Figure 1 Electron micrograph of a cryosection of ASFV-infected Vero cells. The electron micrograph shows an intracellular virus particle (IV) and three extracellular virus particles (EV). pm, plasma membrane. Bar = 200 nm. (Courtesy of G. Andres.)
has been classified for many years as an Iridovirus. However, several properties of ASFV are similar to those of poxvirus. The genome of ASFV resembles that of poxviruses in the presence of covalently closed ends and terminal inverted repetitions (see later). In contrast, the genomes of frog virus 3 and two other iridoviruses are both circularly permuted and terminally redundant. In addition, ASFV particles contain, like those of poxvirus, all the enzymatic machinery necessary for the synthesis and modification of early mRNA. Frog virus 3 particles do not contain RNA polymerase, and RNA synthesis in cells infected with frog virus 3 is sensitive to the host RNA polymerase II inhibitor a-amanitin, whereas transcription of the ASFV genome is resistant to this inhibitor.
ASFV has recently been assigned to a new family, Asfarviridae, as a member in the genus Asfivirus.
The ASFV particles have an icosahedral morphology and consist of a DNA-containing nucleoid of about 80 nm, a thick protein layer of about 30 nm, designated the core shell, a lipid envelope surrounding the core shell, the capsid, and, in the case of the extracellular virus, an outer membrane derived by budding through the plasma membrane (Fig. 1). The extracellular virions have a diameter of 200 nm. The capsid consists of a hexagonal arrangement of capsomers that appear as 13 nm long hexagonal prisms, each with a central hole. The intercapsomer distance is about 8 nm and the triangulation number is estimated to be between 189 and 217, corresponding to a number of capsomers between 1892 and 2172.
Two-dimensional gel electrophoresis analysis of purified virions has resolved 54 structural proteins with molecular weights ranging from 10000 to 150000. Some of these proteins have been localized in the virion by immunoelectron microscopy. The virus attachment protein pl2 and protein p24 are present in the external region of extracellular virions, while proteins pl50, p37, p34 and pl4, products of polyprotein pp220, are found in the core shell. Protein p72, located in the surface of unenveloped intracellular virions, is the capsid protein.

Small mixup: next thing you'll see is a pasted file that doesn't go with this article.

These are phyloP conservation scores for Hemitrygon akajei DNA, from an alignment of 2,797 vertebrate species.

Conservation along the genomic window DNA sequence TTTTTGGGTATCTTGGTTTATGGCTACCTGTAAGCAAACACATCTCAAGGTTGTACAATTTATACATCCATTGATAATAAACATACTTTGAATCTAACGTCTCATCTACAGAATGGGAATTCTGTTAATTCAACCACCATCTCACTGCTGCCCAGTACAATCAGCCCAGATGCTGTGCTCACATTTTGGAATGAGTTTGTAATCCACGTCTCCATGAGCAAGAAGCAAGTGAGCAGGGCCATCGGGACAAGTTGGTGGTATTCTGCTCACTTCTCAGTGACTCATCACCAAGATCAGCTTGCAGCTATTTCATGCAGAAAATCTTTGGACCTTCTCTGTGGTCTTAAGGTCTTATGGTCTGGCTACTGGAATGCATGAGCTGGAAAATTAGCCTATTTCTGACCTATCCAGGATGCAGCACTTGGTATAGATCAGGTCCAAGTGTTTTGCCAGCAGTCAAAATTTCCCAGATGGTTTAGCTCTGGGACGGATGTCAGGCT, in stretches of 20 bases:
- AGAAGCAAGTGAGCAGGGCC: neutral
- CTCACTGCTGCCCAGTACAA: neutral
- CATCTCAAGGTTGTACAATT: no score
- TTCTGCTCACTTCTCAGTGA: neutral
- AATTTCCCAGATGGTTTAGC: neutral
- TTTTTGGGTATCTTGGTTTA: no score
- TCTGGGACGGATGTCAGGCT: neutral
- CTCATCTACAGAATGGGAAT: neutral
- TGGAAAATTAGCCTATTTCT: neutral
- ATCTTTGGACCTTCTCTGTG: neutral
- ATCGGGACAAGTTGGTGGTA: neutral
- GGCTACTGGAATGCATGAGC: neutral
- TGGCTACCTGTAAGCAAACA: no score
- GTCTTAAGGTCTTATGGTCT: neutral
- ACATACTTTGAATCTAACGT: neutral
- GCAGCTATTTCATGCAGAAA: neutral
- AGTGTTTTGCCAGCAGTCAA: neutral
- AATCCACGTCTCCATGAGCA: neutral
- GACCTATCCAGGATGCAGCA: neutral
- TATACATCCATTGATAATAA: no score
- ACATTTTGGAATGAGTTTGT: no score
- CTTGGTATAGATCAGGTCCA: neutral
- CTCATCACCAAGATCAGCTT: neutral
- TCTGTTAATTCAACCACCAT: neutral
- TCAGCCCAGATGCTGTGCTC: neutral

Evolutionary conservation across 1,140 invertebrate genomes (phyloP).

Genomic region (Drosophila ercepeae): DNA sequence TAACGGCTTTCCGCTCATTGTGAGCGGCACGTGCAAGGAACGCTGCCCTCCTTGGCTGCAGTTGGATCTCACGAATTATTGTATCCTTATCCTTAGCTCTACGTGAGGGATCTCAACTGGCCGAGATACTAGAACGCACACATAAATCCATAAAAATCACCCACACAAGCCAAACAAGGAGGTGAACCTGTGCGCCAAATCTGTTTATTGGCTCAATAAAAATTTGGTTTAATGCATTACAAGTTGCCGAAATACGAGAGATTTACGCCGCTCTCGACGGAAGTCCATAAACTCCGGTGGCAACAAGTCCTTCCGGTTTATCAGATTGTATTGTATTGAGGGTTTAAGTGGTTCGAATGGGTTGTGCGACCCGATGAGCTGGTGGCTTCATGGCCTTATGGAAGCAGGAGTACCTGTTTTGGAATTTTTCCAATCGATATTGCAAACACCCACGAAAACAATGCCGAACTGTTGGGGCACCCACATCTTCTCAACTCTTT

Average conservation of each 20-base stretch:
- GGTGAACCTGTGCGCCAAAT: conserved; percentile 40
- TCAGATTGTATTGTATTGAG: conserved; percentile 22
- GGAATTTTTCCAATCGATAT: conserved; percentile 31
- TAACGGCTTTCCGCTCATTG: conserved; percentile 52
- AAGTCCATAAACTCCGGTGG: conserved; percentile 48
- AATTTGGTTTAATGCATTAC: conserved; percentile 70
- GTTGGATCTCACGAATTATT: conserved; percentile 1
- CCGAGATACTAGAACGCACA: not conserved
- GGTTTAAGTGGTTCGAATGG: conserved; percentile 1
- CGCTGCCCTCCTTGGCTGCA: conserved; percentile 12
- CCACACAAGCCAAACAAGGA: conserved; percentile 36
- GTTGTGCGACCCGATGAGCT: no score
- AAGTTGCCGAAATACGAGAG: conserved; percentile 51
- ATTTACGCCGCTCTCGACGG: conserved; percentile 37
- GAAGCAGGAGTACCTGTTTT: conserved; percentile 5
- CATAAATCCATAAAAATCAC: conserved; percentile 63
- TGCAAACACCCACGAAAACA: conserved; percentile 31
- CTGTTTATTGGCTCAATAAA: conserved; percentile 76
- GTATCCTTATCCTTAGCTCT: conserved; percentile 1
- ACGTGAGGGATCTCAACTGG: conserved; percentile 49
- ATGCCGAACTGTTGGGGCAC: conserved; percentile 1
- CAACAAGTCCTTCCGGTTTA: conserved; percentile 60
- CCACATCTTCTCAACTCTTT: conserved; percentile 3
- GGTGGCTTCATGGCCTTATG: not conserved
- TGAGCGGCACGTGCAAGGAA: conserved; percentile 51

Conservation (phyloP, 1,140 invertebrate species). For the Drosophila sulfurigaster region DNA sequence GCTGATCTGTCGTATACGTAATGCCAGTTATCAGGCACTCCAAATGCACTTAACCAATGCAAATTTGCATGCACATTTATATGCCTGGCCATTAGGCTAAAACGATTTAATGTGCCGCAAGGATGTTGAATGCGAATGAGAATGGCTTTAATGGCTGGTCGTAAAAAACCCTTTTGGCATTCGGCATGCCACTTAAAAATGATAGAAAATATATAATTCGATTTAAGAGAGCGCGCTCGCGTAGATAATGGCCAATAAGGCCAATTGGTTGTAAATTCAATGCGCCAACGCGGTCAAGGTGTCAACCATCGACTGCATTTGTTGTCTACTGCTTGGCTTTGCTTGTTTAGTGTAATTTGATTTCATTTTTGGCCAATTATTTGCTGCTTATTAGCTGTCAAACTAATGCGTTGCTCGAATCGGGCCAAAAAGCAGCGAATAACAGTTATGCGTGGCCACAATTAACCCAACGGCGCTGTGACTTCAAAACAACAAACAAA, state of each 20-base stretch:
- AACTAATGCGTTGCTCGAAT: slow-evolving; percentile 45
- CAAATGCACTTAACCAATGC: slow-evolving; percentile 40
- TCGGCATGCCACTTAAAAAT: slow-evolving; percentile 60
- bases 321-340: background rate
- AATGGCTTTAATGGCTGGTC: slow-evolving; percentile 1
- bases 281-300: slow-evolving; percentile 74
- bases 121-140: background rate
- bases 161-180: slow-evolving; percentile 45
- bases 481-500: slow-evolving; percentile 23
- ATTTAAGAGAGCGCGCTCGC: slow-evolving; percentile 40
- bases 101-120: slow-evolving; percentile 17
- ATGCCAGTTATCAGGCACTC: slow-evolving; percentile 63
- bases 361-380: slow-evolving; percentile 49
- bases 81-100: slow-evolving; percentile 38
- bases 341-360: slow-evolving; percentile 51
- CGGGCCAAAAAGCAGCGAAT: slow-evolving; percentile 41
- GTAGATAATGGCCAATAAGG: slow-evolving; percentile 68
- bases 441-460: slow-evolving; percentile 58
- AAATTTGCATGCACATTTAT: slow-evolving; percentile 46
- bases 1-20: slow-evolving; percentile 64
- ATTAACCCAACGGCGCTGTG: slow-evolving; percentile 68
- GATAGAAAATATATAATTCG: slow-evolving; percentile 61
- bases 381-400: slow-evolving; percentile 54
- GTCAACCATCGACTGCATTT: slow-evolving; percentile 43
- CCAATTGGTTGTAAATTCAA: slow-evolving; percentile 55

ASFV particles contain a DNA-dependent RNA polymerase and other activities involved in the poly-adenylation, methylation and capping of RNA. Other enzymes present in the virions are a protein kinase, two nucleoside triphosphate phosphohydrolases, an acid phosphatase, and a deoxyribonuclease active on single-stranded DNA.
The genes coding for 15 virion proteins have been identified and sequenced (Fig. 3). Two of these genes code for polyprotein precursors. Thus, gene CP2475L encodes a polyprotein of 220 kDa, which, after proteolytic cleavage, gives rise to four major structural proteins: pl50, p37, p34 and pl4; gene CP530R encodes polyprotein pp62, the precursor of proteins p35 and pl5.
The genome of ASFV is a linear double-stranded DNA molecule with a size that oscillates between 170 and 190 kbp, depending on the virus isolate. The two DNA strands are covalently closed, at both ends, by a 37 nucleotide-long hairpin loop, composed, almost entirely, of incompletely paired A and T residues. The loops at each DNA end are present in two equimolar forms (fast and slow components) that, when compared in opposite polarities, are inverted and complementary (flip-flop), as in the case of poxvirus DNA (Fig. 2A, B). There is no homology between the hairpin loops of ASFV and vaccinia virus but, close to the hairpin loops, both viruses have a sequence 16 nucleotides long with a homology of about 80%. Following the hairpin loops there is a perfect terminal inverted repeat (TIR) with a length of 2134 nucleotides, which consists of unique sequences interspersed with five different sets of repeated sequences (Fig. 2C). The central region of the TIR contains 33 direct repeats in tandem of 34 nucleotides.
In addition to the TIRs, two types of internal repetitions have been described: short (10-50 bp) direct repeats in tandem at both intergenic and intragenic positions, and long (200 bp) tandemly repeated units found at the left end of the genome. The latter repeated sequences share similarities with eucaryotic scaffold-associated region (SAR)-like sequences.
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